“Smart coatings are coming and will open the way to more dynamic, higher performing products.” This, according to Anthony Schiavo, an associate at Lux Research and lead author of the report titled, “Surfaces Get Smarter: Scouting Emerging Coatings, Markets and Functionalities.” While today’s coatings provide protection, new technology makes them smart, that is, able to change in response to their environment.

The report evaluates, inter alia, three developing areas. The first is hydrophobic/oleophobic coatings. This is also the subject of Bob Roman’s “Finishing Line” column in this issue (page 90). The column discusses Nissan’s “self-cleaning paint” and related products, and considers the question whether the “self-cleaning car” will make car washing obsolete.

Second, Lux Research discusses liquid-infused coatings, a technology that is entirely new to me, but one version of which was in fact developed as far back as 2009 by two MIT scientists. The duo’s product, called LiquiGlide, acts as a slippery barrier between a surface and a viscous liquid. While this sounds similar to the workings of a hydrophobic surface, the effect is much improved, since LiquiGlide contains none of the microscopic gaps that even superhydrophobic coatings do.

Although potential applications for this product seem plentiful —also in the automotive industry — for now, the developers are focused on consumer-goods packaging. Applied inside a ketchup bottle, for example, the coating clings permanently to its sides, allowing the ketchup to glide off completely, with no residue. If I understand a post at https://newsoffice.mit.edu correctly, however, the product’s formulation has to be customized for every situation. Liquid components of the coating, the blog states, must be compatible with the chemical and physical properties of the sticky product.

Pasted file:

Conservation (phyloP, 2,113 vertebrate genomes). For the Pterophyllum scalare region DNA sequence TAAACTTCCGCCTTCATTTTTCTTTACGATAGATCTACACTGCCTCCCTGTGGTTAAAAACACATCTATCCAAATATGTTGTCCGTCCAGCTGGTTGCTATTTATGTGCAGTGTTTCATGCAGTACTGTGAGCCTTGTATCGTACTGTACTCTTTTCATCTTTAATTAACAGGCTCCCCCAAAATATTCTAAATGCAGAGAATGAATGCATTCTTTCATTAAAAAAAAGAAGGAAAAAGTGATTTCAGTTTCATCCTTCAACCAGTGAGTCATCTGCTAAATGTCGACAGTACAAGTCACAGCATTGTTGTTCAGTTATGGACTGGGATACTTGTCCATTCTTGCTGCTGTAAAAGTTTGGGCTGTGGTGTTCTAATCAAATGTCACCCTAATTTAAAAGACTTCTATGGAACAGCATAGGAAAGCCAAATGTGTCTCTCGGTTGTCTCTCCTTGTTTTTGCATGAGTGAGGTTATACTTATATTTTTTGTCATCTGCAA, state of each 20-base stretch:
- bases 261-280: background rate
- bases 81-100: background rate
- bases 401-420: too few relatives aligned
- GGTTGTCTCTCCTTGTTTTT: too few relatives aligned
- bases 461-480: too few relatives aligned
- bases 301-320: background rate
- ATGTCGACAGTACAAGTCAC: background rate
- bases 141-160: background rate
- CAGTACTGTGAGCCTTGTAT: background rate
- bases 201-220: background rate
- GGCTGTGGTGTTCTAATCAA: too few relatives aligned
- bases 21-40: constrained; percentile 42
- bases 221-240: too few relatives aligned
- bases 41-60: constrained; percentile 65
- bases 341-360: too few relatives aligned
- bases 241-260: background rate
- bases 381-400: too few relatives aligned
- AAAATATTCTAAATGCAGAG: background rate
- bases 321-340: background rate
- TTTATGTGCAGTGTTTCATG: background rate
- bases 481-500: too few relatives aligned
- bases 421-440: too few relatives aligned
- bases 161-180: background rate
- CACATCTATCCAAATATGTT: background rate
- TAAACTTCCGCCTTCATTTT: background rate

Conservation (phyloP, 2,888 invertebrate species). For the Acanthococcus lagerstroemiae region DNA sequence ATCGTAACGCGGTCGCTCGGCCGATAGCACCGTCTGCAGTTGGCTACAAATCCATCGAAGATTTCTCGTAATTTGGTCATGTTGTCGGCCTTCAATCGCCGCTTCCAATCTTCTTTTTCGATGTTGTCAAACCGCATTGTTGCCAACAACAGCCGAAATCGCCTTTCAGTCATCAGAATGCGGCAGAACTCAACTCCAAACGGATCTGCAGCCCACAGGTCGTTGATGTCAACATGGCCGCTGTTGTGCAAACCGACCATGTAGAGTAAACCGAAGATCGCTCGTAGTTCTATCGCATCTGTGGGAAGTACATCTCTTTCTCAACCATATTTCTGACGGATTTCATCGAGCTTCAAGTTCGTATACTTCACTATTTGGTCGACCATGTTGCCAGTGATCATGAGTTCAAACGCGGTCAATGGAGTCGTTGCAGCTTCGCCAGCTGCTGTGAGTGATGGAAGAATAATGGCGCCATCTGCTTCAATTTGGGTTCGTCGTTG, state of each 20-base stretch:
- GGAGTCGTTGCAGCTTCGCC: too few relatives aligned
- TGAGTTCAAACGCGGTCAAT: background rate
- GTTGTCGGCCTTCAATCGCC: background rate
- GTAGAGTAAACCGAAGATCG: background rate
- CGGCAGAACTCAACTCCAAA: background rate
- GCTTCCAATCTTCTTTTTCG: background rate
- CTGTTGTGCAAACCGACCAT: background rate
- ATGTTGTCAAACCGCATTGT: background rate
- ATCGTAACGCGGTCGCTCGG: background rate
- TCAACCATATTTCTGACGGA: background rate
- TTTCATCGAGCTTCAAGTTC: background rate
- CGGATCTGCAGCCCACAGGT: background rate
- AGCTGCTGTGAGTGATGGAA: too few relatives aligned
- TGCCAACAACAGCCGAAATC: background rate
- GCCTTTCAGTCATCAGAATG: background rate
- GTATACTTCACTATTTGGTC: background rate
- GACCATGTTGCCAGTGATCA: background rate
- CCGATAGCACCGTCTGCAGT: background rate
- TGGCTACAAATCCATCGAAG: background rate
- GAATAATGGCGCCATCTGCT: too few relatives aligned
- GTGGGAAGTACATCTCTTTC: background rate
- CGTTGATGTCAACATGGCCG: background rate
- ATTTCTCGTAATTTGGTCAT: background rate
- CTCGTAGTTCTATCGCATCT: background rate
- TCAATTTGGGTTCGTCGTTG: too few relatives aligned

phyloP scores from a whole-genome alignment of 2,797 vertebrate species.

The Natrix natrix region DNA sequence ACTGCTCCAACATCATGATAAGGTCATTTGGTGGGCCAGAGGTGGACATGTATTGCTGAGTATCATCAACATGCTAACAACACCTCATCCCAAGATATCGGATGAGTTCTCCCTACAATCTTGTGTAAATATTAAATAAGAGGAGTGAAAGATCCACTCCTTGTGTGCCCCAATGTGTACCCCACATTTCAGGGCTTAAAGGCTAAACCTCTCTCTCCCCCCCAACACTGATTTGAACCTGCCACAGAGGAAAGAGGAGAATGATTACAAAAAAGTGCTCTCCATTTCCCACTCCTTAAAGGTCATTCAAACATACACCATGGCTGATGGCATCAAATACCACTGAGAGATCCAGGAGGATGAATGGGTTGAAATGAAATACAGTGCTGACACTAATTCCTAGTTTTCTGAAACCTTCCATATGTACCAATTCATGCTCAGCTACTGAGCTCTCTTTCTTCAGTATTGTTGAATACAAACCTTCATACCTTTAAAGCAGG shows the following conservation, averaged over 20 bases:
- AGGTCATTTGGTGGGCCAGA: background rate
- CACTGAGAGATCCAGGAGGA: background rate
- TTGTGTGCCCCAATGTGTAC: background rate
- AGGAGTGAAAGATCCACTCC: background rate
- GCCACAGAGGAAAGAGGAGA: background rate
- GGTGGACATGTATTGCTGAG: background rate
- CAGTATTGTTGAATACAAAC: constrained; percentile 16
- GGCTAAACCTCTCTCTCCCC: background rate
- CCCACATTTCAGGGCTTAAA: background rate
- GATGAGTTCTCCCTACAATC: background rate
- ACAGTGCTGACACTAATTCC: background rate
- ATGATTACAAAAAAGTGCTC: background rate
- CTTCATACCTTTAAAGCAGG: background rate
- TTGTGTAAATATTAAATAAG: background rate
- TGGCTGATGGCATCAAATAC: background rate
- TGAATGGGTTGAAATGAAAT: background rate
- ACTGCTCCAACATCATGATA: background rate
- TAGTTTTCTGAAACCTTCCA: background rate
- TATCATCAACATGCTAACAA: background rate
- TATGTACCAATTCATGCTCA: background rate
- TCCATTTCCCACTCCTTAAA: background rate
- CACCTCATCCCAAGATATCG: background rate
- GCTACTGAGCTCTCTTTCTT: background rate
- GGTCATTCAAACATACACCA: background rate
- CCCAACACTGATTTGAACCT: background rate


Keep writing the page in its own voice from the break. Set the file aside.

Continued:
SLIPS, a competitor technology to LiquiGlide, is not burdened with the same impediment. The SLIPS liquid-infused coating technology was developed by the Wyss Institute for Biologically Inspired Engineering at Harvard University and is billed at the institute’s website as “a slippery surface that can repel almost anything” — an omniphobic. Wyss claims its technology “combines a lubricated film on a porous solid to create low-cost surfaces that exhibit ultra-liquid repellency, self healing, optical transparency, pressure stability, and self cleaning.” Even insects, Wyss says, will simply slip off protected structures.

The third development Lux Research considers is self-healing coatings. Its report acknowledges that this coatings category has experienced slow growth, and remains “sluggish.”
It finds, though, that the technology has a
future. Not much has happened in the 10 years since Nissan first introduced “Scratch Guard” paint containing a highly elastic resin that repaired scratches.

Some four years later, at the University of Southern Mississippi, a self-healing coating was developed containing chitosan that is derived from crustaceans (lobster, crab, shrimp, etc.). The chitosan is incorporated with traditional polymers and responds to sunlight to fill the scratch. One reported drawback is that it works only once. If your car gets scratched a second time in the exact same spot, you’re out of luck.

It has been several years since we first were introduced to the notion of a car sporting a lotus-effect paint job. Now, to quote from Bob’s previously mentioned column: “Nissan’s self-cleaning Leaf vehicle is on the streets.” How soon, if ever, liquid-infused coatings will find application in automobile finishes is an open question. How fast self-healing coatings will be adopted in future is equally uncertain. What we can be certain of is that automobile paint finishes will continue to evolve and that car washers and detailers alike will have to adapt accordingly.